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Jesus and Beelzebub

Beelzebub - 1

from Google Images

Beelzebub in the New Testament is the same as Baalzebub, the god of Ekron, in the Old Testament (cf. 2Kings 1:2-3, 6, 16). The same was the god of the Philistines. The name means lord of flies (or dung), but its original ending might have been zebhul, meaning house, making the real name of the god mean lord of the house (of the Philistines). The ancient Jews loved to use a play on words in order to demean a god or a hated ruler.[1] Some scholars understand the deities of one nation of the ancient Near East to be the demons of its neighboring nations. With this in mind, the King of Israel, Ahaziah, sent messengers to Ekron, the chief city of the Philistines, to inquire of Baalzebub to be healed of his ailment (2Kings 1:2), that is, cast out the disease. Jesus claimed to exorcise demons by the power of God (Luke 11:20), but he was accused of healing, or casting out demons, by the power of Beelzebub, the chief of demons (Luke 11:15, 18). Read the rest of this entry »

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Posted by on July 2, 2017 in Gospel of Luke

 

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Faith and Authority

Authority - 4

from Google Images

After completing their pilgrimage of at least eight-days in Jerusalem, Jesus took his disciples and returned to Galilee. What occurs next is recorded in Matthew and Mark, and actually takes place after they reached Galilee (Luke 9:44-45; Matthew 17:22-23). Except for the minor setback with the little boy, the apostles were on a spiritual high! They were very enthusiastic and in awe over the events that transpired during the Feast of Tabernacles. Jesus had put down all of his enemies, and it seemed that no one would dare come against him! Nevertheless, Jesus arrived back in Galilee just like he left, in secret (Mark 9:30; cf. John 7:10). Read the rest of this entry »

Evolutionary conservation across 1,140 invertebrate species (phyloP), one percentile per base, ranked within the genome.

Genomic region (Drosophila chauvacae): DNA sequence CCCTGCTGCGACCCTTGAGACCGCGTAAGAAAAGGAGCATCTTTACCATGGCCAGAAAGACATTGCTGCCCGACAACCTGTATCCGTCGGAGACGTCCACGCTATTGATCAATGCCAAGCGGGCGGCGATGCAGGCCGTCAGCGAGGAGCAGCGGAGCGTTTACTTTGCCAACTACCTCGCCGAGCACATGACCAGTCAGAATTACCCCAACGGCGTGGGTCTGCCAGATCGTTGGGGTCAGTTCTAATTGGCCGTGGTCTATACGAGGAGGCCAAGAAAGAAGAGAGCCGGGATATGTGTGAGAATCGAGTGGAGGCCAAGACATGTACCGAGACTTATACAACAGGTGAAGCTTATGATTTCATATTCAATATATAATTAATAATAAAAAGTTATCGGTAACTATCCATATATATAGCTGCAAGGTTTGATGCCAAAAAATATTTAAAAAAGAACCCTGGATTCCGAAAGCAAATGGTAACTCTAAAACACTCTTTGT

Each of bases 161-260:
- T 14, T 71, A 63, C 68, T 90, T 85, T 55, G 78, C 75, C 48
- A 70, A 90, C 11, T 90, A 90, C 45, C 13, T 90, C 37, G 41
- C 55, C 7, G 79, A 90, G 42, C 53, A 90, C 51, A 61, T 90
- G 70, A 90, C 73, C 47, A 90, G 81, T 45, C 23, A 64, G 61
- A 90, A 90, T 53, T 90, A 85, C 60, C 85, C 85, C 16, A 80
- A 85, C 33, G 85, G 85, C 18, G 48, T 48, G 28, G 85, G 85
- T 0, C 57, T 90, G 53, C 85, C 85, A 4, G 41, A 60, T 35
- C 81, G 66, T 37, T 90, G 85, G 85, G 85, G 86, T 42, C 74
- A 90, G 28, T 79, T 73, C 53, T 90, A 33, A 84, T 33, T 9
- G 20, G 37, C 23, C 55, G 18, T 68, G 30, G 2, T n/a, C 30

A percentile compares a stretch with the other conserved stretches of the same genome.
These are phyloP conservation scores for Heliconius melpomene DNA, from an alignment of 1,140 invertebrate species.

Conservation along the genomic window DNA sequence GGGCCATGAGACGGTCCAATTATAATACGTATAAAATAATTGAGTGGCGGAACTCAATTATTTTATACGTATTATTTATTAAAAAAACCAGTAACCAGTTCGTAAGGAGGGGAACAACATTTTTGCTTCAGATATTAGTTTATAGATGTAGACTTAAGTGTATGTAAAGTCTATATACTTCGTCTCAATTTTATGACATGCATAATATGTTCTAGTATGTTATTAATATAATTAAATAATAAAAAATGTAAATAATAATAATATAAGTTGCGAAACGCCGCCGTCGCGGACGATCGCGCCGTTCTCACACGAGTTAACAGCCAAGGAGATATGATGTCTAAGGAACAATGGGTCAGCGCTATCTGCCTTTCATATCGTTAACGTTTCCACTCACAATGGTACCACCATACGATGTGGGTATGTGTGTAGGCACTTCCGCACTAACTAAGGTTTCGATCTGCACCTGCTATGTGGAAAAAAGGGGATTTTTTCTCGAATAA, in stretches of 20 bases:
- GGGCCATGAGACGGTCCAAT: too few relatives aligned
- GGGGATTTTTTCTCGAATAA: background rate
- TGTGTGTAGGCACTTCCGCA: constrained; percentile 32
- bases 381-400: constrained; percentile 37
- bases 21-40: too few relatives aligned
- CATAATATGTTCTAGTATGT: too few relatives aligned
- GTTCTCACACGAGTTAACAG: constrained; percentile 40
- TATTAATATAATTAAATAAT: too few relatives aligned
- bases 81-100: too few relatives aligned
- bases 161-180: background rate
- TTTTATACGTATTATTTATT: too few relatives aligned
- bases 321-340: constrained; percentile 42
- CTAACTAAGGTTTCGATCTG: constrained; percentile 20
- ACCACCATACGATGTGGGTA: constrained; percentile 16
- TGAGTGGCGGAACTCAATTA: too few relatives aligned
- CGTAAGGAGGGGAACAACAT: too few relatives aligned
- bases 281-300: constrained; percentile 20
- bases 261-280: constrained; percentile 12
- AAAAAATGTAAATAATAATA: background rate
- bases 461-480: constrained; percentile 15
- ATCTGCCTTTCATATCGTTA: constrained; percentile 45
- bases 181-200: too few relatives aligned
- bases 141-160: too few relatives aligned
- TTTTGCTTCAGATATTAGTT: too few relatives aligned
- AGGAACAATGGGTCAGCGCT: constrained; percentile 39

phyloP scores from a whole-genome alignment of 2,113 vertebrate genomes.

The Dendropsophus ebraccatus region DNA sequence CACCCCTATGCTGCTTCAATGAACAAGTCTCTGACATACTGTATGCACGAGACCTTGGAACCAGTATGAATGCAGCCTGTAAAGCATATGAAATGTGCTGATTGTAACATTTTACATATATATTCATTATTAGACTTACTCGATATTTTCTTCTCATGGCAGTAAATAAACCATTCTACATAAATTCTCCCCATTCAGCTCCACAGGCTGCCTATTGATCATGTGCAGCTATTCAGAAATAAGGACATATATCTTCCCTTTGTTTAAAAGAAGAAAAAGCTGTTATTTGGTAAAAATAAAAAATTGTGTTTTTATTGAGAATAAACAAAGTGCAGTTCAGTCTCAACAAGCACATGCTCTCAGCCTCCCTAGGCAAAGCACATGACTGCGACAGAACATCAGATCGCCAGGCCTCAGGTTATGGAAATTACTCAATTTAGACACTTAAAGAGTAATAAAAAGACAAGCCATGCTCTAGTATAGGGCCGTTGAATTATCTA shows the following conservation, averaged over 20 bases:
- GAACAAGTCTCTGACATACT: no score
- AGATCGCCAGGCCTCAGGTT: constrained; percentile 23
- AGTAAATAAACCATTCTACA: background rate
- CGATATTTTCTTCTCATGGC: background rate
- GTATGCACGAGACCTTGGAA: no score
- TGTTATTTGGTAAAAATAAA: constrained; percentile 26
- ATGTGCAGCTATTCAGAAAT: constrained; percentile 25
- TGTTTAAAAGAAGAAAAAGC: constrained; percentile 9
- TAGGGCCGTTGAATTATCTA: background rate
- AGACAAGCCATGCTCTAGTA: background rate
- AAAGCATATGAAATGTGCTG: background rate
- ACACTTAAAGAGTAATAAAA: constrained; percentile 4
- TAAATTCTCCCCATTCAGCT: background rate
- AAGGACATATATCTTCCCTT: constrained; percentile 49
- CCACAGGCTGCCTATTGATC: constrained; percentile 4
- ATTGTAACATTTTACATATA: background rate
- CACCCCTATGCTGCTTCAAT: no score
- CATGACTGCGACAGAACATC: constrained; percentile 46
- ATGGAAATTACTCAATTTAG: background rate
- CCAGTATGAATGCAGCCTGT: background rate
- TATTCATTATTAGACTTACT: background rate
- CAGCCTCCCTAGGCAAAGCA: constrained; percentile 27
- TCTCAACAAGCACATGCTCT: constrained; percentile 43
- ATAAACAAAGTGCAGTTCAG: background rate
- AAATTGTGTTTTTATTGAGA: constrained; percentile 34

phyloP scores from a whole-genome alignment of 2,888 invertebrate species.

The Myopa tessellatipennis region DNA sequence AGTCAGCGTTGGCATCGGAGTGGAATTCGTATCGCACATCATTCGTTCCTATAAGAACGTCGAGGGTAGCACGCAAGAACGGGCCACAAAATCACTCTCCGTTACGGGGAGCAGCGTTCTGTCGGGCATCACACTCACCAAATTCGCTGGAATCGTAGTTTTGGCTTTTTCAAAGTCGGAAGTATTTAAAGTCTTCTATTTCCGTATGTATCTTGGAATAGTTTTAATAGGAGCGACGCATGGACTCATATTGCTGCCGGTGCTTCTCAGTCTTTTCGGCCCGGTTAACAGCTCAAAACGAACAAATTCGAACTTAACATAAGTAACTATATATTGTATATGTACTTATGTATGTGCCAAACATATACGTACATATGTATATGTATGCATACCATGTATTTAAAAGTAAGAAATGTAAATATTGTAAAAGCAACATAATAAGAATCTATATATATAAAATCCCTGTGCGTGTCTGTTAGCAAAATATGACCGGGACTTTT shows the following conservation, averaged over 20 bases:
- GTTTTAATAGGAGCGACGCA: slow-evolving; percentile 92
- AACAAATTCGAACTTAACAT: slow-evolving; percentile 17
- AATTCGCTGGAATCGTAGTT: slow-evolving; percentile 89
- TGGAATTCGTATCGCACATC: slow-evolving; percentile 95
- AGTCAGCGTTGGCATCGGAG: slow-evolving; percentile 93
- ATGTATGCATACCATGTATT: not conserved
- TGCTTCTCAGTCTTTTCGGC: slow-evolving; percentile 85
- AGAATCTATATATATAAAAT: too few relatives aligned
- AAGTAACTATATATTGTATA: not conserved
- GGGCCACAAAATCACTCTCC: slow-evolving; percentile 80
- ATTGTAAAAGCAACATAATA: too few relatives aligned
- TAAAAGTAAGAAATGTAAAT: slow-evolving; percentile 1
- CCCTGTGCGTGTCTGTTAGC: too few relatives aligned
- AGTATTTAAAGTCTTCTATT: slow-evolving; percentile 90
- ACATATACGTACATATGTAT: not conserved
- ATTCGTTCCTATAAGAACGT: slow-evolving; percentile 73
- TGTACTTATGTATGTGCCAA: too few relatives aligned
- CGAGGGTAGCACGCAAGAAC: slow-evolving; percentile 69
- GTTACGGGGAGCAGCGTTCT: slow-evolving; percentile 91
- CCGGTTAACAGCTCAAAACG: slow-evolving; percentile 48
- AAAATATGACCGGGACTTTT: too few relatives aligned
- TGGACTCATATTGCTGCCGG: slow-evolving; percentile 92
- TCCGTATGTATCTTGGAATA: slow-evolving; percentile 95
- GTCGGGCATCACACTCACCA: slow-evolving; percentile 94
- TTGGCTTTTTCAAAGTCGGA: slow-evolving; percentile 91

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Posted by on April 2, 2017 in Gospel of Luke

 

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A Faithless and Wicked Generation

Faithless Generation

from Google Images

Obviously, a cursory read of any one of the Gospels leaves a lot unsaid that could be understood and help the reader to understand what Jesus said and did in its original context. Luke’s account of the young boy healed by Christ is no different. Many things await comparison with the other Gospel records, and even some matters can be gleaned by thinking about what is not said but could be implied by what is said. For example, the fact that the father brought his son to Jesus, might have been part of a conspiracy by the Jewish authorities at Jerusalem to expose Jesus as a fraud, and thereby destroy him. Read the rest of this entry »

 
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Posted by on March 30, 2017 in Gospel of Luke

 

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